If you’ve been following my blog, you know that a lot of the content I publish focuses on VMware’s Container Service Extension and it’s integration with VMware Cloud Director, which allows service providers to create a Kubernetes-as-a-Service experience for their tenants utilizing their existing VCD-managed infrastructure.
Recently, myself and my colleague at VMware, Daniel Paluszek partnered with Nirmata to perform some testing on their new Kubernetes Extension for VMware Cloud Director. The Nirmata Kubernetes Extension for VCD builds on the rich UI experience already present in the VCD tenant portal by providing a workflow for provisioning Kubernetes clusters via CSE using the native UI.
The Native CSE Experience
As I’ve written about in my previous posts on CSE, once a service provider enables a tenant to provision Kubernetes clusters via CSE, tenants will use the vcd-cli with a CSE extension enabled to provision and manage Kubernetes clusters. For example, a tenant would log in to their VCD Org through the
vcd-cli and issue the following command to create a Kubernetes cluster via CSE:
$ vcd cse cluster create k8-cluster-1 --network outside --nodes 1
k8-cluster-1 is the name of the cluster,
--network is the OvDC network the cluster will nodes will utilize, and
--nodes 1 defines the number of worker nodes the cluster will contain.
While many users are familiar enough with a CLI to adapt to this method of resource provisioning, one piece of feedback we get from our partner community is that they’d like to offer a native UI experience in the tenant portal to allow their end customers to more intuitively provision Kubernetes clusters via VCD. That’s where the Nirmata Kubernetes Extension for VCD comes in…
Utilizing the Nirmata Kubernetes Extension
The Nirmata Kubernetes Extension for VMware Cloud Director is a custom extension created by Nirmata in partnership with the VMware Cloud Director team. The extension is comprised of a VCD UI extension as well as a Nirmata Server, deployed as a docker container, that passes communication between the UI elements, the CSE server, and the Nirmata SaaS platform. Daniel and I put together a detailed write up over at the Nirmata blog so I won’t go too deep in this blog post but wanted to walk through the experience of utilizing the service in the tenant portal.
After a Cloud Admin has onboarded a tenant in CSE and enabled the Nirmata Kubernetes Extension for their org, a tenant will see the Kubernetes option in their tenant portal menu:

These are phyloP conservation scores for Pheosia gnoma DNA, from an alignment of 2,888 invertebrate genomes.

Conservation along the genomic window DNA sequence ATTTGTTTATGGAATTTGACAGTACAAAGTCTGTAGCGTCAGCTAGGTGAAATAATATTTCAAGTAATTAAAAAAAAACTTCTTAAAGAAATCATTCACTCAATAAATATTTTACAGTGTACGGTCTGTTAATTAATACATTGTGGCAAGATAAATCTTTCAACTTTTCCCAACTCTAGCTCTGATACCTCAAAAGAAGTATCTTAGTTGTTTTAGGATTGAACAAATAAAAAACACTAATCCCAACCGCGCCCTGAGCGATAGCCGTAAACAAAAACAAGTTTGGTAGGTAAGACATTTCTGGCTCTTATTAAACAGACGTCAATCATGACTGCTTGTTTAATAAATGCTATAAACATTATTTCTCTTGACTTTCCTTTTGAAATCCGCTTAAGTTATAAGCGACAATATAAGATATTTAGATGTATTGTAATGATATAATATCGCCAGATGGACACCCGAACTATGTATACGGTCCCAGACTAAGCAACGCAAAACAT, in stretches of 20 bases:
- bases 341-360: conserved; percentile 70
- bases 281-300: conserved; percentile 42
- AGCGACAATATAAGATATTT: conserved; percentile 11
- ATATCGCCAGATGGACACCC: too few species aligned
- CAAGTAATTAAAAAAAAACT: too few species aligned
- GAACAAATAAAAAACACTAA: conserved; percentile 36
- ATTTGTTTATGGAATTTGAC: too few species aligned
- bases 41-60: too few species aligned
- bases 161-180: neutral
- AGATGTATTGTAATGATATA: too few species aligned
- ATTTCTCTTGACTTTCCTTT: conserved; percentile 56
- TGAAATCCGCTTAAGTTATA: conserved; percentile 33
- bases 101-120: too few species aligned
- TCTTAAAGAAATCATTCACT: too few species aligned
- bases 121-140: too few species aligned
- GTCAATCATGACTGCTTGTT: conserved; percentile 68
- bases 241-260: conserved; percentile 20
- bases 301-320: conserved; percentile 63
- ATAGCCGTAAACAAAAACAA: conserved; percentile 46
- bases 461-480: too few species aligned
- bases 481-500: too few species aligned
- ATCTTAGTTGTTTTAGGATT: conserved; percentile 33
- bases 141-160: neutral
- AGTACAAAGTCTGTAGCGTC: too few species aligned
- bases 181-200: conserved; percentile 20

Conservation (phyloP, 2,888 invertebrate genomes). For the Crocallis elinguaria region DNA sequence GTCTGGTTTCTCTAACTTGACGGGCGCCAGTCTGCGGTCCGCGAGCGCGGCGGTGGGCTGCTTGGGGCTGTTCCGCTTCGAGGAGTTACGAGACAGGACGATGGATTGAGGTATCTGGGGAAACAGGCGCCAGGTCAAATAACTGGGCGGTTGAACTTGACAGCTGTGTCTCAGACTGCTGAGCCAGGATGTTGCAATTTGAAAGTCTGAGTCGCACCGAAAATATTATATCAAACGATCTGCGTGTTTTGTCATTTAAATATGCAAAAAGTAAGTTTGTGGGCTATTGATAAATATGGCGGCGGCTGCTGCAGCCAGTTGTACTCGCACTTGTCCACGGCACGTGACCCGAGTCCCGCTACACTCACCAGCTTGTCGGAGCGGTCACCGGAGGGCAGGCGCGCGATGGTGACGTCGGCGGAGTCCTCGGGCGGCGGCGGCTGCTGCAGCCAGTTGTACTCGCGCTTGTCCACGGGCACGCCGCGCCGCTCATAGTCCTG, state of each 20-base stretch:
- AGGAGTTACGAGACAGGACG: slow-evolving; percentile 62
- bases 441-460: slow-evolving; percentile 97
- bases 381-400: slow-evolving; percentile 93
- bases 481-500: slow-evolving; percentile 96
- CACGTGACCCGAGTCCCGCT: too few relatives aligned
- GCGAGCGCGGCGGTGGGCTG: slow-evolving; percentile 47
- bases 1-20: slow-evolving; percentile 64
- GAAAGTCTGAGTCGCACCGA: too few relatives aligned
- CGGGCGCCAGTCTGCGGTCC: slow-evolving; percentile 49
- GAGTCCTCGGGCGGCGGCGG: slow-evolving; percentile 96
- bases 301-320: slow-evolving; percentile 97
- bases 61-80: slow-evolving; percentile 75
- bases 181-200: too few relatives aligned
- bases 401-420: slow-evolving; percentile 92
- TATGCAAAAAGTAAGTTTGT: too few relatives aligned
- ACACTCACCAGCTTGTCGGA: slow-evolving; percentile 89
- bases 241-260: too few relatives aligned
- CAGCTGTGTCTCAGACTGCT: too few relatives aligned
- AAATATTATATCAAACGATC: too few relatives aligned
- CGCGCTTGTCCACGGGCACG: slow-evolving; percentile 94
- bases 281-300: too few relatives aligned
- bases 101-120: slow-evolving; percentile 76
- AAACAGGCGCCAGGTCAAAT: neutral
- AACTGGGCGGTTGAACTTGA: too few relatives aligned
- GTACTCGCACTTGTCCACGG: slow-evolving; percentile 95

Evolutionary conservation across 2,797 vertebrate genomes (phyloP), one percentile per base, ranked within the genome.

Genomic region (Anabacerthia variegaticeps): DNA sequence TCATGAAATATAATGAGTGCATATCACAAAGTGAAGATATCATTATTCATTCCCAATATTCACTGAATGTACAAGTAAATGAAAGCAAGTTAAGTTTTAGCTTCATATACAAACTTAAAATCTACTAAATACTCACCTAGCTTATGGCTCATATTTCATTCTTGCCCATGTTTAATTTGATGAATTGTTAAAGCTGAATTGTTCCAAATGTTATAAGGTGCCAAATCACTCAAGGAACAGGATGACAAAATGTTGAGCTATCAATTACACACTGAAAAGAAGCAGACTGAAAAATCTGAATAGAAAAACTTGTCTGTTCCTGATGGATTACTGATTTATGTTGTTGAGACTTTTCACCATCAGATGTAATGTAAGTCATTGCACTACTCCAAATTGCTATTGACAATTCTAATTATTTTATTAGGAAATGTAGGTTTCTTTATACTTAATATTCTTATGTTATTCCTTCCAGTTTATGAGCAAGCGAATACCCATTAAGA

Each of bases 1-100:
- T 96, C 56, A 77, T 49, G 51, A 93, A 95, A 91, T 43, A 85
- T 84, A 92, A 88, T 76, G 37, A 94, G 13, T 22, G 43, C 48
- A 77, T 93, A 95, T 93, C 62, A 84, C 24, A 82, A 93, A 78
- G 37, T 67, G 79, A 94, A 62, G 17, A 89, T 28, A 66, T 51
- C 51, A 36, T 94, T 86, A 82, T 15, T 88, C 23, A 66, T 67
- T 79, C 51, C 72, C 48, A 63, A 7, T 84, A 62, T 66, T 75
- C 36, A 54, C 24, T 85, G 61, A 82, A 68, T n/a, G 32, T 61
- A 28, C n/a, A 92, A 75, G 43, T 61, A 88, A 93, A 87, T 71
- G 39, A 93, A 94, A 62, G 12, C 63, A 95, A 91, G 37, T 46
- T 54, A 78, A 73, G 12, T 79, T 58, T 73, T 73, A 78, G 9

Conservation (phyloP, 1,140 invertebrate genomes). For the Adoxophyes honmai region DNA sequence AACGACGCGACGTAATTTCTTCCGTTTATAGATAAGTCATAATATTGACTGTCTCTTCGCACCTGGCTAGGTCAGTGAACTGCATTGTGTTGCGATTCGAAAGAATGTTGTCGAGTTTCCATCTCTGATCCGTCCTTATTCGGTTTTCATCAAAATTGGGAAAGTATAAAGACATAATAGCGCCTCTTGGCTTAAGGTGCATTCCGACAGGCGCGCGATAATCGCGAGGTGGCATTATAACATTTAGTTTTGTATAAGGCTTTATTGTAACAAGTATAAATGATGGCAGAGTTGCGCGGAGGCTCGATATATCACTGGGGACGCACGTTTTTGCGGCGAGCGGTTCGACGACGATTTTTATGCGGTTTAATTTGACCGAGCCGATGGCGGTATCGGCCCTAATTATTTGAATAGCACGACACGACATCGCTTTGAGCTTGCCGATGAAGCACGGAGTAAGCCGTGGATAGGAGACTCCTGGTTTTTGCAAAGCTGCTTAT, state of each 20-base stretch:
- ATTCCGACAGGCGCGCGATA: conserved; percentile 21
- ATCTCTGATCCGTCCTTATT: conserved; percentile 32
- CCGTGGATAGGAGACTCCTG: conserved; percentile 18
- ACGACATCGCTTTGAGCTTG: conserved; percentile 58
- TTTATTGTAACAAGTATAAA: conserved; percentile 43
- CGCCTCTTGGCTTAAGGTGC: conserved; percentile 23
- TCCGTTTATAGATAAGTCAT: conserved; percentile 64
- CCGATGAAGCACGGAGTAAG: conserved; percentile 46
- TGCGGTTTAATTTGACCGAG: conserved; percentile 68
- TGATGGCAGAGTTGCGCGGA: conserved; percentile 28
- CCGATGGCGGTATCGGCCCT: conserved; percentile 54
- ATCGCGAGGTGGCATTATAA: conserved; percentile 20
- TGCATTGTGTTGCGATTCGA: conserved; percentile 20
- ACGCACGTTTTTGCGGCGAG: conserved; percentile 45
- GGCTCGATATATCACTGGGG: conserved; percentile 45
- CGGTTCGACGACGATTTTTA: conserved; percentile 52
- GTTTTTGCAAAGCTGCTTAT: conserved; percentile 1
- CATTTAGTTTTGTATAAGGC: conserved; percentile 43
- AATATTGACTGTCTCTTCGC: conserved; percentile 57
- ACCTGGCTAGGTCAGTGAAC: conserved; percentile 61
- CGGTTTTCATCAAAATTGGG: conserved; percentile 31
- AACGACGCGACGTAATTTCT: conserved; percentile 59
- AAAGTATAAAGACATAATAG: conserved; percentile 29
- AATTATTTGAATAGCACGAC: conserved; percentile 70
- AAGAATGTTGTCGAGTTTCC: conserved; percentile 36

After navigating to the Kubernetes page in the tenant portal, they can observe various information about the number of clusters, nodes, and pods deployed in the org. By selecting the Clusters option in the left hand, they are taken to a page that contains information about existing clusters as well as options to provision new clusters or register existing clusters with the extension.
As we can see from the screenshot above, our
cse-standard-admin VCD user has already got a handful of clusters deployed in the environment. But what about a cluster that was provisioned outside of the UI? Can we still “see” that within the extension without redeploying? We sure can! We can click the Register button and register the existing cluster. This action communicates with the Nirmata server to deploy the Nirmata controller pod to the cluster to feed information about the cluster back to the UI for visibility:
After the cluster has been registered, we can select the cluster and observe a wealth of information about the cluster itself natively in the UI:
Nirmata also surfaces the idea of “add-ons,” or curated applications, that tenants can deploy directly to their clusters from the UI:
Service Providers can utilize applications curated by the Nirmata team as well as adding their own custom deployments. To take it a step further, Service Providers can create profiles that contain a set of add-ons that will be deployed to a cluster automatically on provisioning.
As far as interacting with existing clusters goes, tenants can also scale clusters in the tenant portal as well, via the extension:
So tenants can managed existing clusters deployed by CSE, what about provisioning net-new workloads? Tenants can visit the Cluster page of the UI extension and select the Create button and provision a Kubernetes cluster with a couple of clicks!!
The tenant defines information such as OvDC, OvDC network, storage policy, and worker node count and Nirmata and CSE handle the rest! In my humble opinion, this a game changer for the service provider community already invested in VCD. By installing and configuring CSE and the Nirmata Kubernetes Extension, they have the foundation in place to build an advanced Kubernetes-as-a-Service offering for their tenants to consume.
Nirmata has done some great work in conjunction with the VMware Cloud Director team to bring Kubernetes cluster provisioning and management directly into the tenant portal of VCD. As I said earlier, Daniel and I collaborated on a more detailed write-up on the Nirmata Kubernetes Extension for VCD that is hosted on the Nirmata blog. We also put together a video walkthrough of the extension, which you can view below: